Thrilled to be a guest blogger at my new friend John’s awesome running and fitness blog, Fit for 365! Thanks, John!
Apparently, that exists! Always one to celebrate a national holiday (usually when it comes to taking the day off) I decided today would be a great day to play around with one of my recent favorite recipes, the Paleo Pancake.
This pancake adventure started on Valentine’s Day when I wanted to make my man-candy some heart-shaped paleo pancakes. The heart-shape didn’t happen, but I added cacao powder and raspberries and that made up for everything. Of course, I couldn’t make these without finding a replacement for flour, and I first read about Nom Nom Paleo using coconut flour to make their own Savory Pancakes. In a surprising twist, though, the only coconut flour I could find (Bob’s Red Mill, a favorite brand) has been “defatted” which is not on the list of things I want to happen to my coconut products, so I went with the amazingly high fat hazelnut flour instead.
And then it’s time to play around. Both on Valentine’s Day and today, National Pancake Day, I made two or three batches of mini (OK, they were pretty much regular sized) pancakes to try out what worked best…and because they’re such a treat in this barren pastry-desert we call diabetes…and because they make a pretty great post-workout snack or meal.
First, the basics:
- 1 extra large egg
- 2 tbsp Bob’s Red Mill Hazelnut Flour
- 2 tbsp Bob’s Red Mill Ground Flax meal
- 2 tbsp coconut milk
And from there the possibilities are endless. I mixed in coconut flakes for a more savory pancake, chia seeds which give it a little bit of that gelatinous texture in the center (which is a little weird, but not a bad way to get your chia seeds in), cacao powder which was a total hit, and applesauce which may have been my favorite – it added a little moisture and that delicious fruity taste. All of the above ingredients could be used at around 1 tbsp – add a little more coconut milk or another egg if things get too thick. And of course, top with pastured butter, fresh or frozen berries, and/or organic maple syrup or Trimax’s favorite, local organic Yacon Syrup. Or one other secret killer topping: full fat greek or icelandic yogurt. Touchdown!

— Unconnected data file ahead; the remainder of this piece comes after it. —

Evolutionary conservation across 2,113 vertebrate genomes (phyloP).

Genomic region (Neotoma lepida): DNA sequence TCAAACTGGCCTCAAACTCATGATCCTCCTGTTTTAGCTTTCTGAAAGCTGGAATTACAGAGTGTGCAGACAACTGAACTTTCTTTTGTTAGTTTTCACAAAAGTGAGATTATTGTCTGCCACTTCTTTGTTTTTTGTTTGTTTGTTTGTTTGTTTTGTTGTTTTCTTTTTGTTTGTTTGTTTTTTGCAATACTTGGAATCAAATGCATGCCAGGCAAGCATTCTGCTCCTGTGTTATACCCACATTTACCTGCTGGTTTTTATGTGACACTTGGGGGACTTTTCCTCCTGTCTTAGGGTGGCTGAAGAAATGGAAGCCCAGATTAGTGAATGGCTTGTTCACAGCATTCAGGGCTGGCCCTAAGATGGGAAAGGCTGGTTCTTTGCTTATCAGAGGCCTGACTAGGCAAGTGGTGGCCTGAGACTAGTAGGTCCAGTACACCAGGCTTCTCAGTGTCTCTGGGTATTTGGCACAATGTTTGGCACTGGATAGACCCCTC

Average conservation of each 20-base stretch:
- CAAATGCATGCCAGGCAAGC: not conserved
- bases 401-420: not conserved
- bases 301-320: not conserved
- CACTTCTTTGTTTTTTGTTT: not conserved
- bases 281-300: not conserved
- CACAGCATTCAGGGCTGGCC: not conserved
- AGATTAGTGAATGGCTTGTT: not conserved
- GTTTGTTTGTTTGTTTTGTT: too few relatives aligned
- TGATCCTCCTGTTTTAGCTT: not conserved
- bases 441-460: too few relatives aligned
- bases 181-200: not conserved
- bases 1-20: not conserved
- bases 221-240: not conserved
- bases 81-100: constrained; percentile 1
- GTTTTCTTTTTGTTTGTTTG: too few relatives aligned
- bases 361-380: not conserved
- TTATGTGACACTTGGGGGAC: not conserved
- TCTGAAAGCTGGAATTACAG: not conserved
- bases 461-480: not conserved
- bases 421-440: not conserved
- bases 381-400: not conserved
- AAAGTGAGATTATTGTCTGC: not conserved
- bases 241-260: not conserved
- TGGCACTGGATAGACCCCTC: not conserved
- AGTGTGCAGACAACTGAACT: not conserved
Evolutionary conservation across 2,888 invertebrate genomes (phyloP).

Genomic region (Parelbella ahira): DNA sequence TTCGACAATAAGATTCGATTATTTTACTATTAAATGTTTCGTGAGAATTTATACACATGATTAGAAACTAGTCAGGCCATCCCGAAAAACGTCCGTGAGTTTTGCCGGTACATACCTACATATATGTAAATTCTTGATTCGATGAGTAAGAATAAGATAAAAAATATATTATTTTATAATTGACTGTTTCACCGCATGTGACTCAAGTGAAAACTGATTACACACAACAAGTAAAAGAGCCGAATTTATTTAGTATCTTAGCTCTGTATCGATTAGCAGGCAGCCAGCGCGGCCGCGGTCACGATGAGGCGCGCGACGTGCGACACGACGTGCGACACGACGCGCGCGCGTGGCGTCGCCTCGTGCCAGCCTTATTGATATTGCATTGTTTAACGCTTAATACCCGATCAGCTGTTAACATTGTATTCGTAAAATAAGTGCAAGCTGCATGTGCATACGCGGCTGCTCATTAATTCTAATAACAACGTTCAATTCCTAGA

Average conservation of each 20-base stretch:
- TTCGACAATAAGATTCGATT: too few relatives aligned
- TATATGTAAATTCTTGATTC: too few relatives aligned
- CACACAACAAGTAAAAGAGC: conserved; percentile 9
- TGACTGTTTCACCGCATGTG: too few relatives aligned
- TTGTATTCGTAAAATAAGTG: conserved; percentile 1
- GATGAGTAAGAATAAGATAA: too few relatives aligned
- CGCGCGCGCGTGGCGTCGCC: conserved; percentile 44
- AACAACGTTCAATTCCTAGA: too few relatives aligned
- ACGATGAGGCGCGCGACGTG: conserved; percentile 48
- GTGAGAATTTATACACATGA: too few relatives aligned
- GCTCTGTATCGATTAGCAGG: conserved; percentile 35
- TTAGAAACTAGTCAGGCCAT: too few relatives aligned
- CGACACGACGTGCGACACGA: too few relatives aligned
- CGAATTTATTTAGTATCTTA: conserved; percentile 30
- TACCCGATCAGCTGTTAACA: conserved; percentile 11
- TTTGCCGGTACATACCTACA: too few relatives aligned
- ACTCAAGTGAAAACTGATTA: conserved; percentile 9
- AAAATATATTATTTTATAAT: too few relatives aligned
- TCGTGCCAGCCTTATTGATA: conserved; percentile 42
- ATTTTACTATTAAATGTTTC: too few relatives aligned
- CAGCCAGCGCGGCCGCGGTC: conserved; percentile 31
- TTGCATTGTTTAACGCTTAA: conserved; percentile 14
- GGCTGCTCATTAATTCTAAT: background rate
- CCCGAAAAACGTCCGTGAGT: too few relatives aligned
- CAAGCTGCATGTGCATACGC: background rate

I’m lucky to have a hands-on kitchen-helper of a man in my life for a) those nights where I can’t lift a finger and he makes one of his man-specialties, like (grass-fed) burgers and (organic) guac and b) when I’m making something that involves tons of chopping and/or supervising. But some nights, I just like to look up a few recipes, get some ideas, then take out my ingredients and start playing. And when my helpful man pops his head and asks, “Can I do anything to help?” I say, “No thanks, I’m just playing.”
Tonight, I got some inspiration from Quick and Easy Paleo Comfort Foods by Julie and Charles Mayfield but, only having certain ingredients, spun it my own way and it turned out super-duper delish. Here’s the Trimax recipe for MEATLOAF MUFFINS!!!!!!:
- 2 lbs ground meat (we used 1 lb grass fed beef and 1 lb elk, which we recently discovered in one of our local grocery stores – eee!)
- 2 eggs
- 1-1/2 cup flax meal (a Trimax favorite substitute for breadcrumbs or flour)
- 1 medium onion, diced
- 1 medium red pepper, diced
- 3-4 cloves garlic, minced
- 2-3 generous pinches of Himalayan salt
- 3-4 turns of fresh ground pepper
The best part about this recipe was using my underused muffin tin – I’ve experimented with paleo baked goods in the past but this was my first muffin-shaped triumph. So, preheat the oven to 350 degrees and grease the cups of your muffin tins with coconut oil. Throw all the ingredients into a bowl, then get your hands in there and mix everything together (this part is a great project for the kitchen-helper. I imagine kids would love doing this.) Once everything is well mixed, drop hand-shaped balls of the meat mixture into the cups. Bake for 30-35 minutes. Remove and let cool for 5 minutes.